Now let’s turn to the more “liberal” churches.  I think, perhaps unfortunately, that the more liberal churches DO tend to emphasis acts of social justice and justice more than the conservative churches do.  At least in my experience, though there are certainly evangelical churches which do care about creation care and social inclusion.  I say, unfortunately, not because I think that the liberal churches are doing anything wrong by espousing this type of theology, but rather because I wish ALL churches would actively pursue a reign of justice and peace in this world.

However, the downside of the more liberal churches is that some of them tend to lean more to the side that everyone is right and because everyone is right we should not offend anyone.  This does not make logical sense because it is impossible for every single person to be right since when it comes down to it many ideas contradict themselves.  Having a personal moral ethic may work in some cases, but it does not always work when it comes to global and political affairs.

I have been shut down from teaching the Gospel in liberal churches before even though I have never used scare tactics.  To me, my life and my walk with Jesus Christ is the most precious and powerful thing going.  I cannot imagine life without Him and that is the reason I want to share about His love and forgiveness with everyone I come into contact with.

My personal ethic of evangelism is not about shaming someone or telling them that they are wrong.  It is my belief that we should respect and honour everyone regardless of their spiritual preferences or religious leanings.  At the same time, I am aware that the Bible espouses Jesus (not Ghandi or Buddha) as being the ultimate choice.  That’s not to say that I can’t also get to know other religions because I truly believe that each religion has much to offer and in reading their holy books I often stand back amazed at the similarities we share.  But in the end of the day, my personal understanding of the Bible is that we are called to follow the Great Commission.  To go out into the world preaching the Gospel AND disciplining.[1]

So, let me pose the question again: who is right and who is wrong?  The truth is, it’s not an either/or dichotomy, it’s a both/and dichotomy.  It’s about unashamedly sharing the Gospel, BUT also caring about social justice and peace advocacy rather than only caring about the number of converts.  Paul writes, “For I am not ashamed of this Good News about Christ. It is God’s powerful method of bringing all who believe it to heaven. This message was preached first to the Jews alone, but now everyone is invited to come to God in this same way.”[2]  If we are followers of Jehovah God, there is no reason to be ashamed to unabashedly share our faith because it is Gospel – Good News.  It is the saving message of Christ.  If we had the cure for cancer we wouldn’t keep it to ourselves, we would give it to everyone we know who is sick and dying of cancer.  How much greater is the Gospel which has the power to save EVERYONE from death and the grave?  From the very effects of their sin and to offer them hope and peace.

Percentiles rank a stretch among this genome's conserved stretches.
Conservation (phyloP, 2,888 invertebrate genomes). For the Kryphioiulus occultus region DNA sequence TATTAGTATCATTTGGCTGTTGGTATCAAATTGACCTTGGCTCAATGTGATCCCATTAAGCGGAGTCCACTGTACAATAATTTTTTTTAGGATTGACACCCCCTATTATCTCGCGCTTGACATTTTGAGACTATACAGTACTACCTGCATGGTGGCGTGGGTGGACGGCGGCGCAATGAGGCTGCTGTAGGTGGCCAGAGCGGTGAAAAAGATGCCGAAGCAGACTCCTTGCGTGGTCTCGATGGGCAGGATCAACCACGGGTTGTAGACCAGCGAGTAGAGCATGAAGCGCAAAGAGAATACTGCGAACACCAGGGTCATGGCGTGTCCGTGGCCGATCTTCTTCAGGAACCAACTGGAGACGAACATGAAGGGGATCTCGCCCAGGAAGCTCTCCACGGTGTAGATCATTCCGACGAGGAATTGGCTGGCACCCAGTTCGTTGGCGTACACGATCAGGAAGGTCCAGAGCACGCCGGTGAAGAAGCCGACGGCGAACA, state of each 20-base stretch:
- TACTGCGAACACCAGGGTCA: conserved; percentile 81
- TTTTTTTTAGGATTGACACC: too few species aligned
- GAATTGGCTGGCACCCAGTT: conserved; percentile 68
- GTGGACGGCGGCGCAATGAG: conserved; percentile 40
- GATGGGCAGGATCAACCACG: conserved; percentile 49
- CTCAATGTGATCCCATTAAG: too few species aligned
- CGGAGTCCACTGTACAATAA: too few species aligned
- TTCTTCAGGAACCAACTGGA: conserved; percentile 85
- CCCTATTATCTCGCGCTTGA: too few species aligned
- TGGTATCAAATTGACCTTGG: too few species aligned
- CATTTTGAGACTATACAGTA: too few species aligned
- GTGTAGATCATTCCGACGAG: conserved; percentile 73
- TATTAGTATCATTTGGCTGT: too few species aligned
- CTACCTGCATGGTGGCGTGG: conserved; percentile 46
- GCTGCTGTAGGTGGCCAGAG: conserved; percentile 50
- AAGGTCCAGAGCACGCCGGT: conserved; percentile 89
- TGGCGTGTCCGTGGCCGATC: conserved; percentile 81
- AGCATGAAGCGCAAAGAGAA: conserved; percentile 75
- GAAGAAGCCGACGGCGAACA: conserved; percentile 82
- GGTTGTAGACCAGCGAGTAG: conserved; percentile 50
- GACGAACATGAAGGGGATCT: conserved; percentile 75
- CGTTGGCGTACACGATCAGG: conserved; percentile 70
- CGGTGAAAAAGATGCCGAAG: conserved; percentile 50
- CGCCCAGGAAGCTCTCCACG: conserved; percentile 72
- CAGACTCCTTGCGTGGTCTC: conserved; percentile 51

Ultimately, I have found that what I understand from studies and much personal research to be the Anabaptist vision of missional living greatly articulates my already held belief that we are to incarnate Christ.  In missional living we serve the least of these and offer them a cup of cold water.  We do not simply preach the Gospel without living the Gospel.  We choose to be faithful followers of God going into places of darkness, despair, and hardship.  We live in neighbourhoods that are rough or we live in intentional communities that reach out to people who are otherwise shunned by society.  In missional living we don’t just preach the Gospel, but we empower others to live the Gospel just as we are living the Gospel.  Sometimes we empower them to live the Gospel out even before they know the vocabulary of evangelism.  The Christianese. 

Intentionally living missionally requires a commitment and a dedication to walk alongside others not just for a short time, but for the long haul.  It’s easy to preach the Gospel once.  Even twice.  It’s a lot harder to form an ongoing relationship, an ongoing mentorship, where community is fostered and grows.  It’s hard to not see progress overnight.  It may be hard to patiently toil and pray for YEARS before a person accepts Christ, but once the decision is made we will know that is was not made in vain but with careful consideration.  Living missionally strips away the altar call and transforms us into Christ’s living altar calling each individual into a deeper awareness and fulfillment of themselves.

That’s why I want to encourage each one of us who considers ourselves a Christian to choose this lifestyle.  A lifestyle not of scare tactics and rushed decisions, but one of careful observation and fellowship.  When we do this we will gain many friends and pilgrims along the way.